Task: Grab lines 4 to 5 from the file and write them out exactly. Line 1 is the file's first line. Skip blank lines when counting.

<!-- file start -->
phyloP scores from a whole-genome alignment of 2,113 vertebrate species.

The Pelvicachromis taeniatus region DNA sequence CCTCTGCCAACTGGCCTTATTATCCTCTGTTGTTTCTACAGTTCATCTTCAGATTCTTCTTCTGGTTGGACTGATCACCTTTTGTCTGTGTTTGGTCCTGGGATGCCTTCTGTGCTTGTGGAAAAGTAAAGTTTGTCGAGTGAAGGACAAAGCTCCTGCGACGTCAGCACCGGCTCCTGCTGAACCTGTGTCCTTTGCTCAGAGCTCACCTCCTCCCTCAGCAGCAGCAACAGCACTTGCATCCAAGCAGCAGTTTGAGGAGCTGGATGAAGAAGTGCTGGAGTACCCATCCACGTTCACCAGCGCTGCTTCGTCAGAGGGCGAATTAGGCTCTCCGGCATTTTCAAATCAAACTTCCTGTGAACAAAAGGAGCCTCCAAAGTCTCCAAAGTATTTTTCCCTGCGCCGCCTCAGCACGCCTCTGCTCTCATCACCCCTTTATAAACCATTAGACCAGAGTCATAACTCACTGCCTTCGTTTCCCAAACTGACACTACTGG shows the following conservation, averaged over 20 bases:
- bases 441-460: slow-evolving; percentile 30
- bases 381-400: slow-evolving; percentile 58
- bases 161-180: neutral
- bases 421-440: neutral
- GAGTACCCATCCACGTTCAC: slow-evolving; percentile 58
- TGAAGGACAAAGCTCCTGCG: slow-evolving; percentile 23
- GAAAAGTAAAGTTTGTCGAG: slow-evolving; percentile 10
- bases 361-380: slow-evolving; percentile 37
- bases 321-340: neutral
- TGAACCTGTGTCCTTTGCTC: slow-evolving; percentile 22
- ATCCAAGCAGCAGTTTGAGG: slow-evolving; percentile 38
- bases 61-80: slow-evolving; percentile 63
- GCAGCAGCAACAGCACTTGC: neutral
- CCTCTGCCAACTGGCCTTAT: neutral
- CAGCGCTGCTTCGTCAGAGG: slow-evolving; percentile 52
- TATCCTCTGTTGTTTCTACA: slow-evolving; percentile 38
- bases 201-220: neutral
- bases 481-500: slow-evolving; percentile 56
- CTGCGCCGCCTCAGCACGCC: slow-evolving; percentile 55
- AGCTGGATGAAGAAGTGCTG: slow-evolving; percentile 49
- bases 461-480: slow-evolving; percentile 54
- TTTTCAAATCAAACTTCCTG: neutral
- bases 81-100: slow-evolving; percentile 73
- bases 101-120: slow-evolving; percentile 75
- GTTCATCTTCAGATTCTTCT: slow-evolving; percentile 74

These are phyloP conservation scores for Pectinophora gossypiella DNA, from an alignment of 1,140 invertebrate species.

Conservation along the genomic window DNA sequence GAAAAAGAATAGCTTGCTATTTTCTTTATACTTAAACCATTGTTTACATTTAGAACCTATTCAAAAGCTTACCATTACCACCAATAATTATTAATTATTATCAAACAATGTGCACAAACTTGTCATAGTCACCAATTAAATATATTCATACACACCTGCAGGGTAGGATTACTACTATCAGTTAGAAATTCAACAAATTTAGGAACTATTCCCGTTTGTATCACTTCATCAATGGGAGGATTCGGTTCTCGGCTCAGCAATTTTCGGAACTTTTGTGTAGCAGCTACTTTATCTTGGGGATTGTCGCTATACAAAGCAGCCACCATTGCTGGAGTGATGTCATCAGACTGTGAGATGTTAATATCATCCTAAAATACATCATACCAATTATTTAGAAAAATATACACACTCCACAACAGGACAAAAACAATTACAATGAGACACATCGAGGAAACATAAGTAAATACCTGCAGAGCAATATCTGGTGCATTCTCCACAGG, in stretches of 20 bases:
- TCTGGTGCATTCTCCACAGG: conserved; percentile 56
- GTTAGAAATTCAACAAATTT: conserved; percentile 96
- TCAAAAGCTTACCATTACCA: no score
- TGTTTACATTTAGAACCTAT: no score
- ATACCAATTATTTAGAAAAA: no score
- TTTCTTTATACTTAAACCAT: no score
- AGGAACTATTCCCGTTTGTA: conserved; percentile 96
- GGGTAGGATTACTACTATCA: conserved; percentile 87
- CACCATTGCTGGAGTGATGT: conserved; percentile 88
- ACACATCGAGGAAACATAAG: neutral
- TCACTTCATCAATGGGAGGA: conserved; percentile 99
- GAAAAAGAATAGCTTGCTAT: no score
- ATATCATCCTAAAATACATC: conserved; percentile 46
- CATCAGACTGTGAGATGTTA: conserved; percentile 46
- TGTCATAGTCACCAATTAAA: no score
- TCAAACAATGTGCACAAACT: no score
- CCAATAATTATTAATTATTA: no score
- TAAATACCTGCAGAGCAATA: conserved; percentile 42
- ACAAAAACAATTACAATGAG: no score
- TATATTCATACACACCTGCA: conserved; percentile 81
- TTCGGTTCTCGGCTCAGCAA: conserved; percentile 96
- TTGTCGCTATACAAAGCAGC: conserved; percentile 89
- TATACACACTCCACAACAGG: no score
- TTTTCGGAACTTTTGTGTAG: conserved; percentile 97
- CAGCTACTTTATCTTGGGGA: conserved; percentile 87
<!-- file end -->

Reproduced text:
- bases 381-400: slow-evolving; percentile 58
- bases 161-180: neutral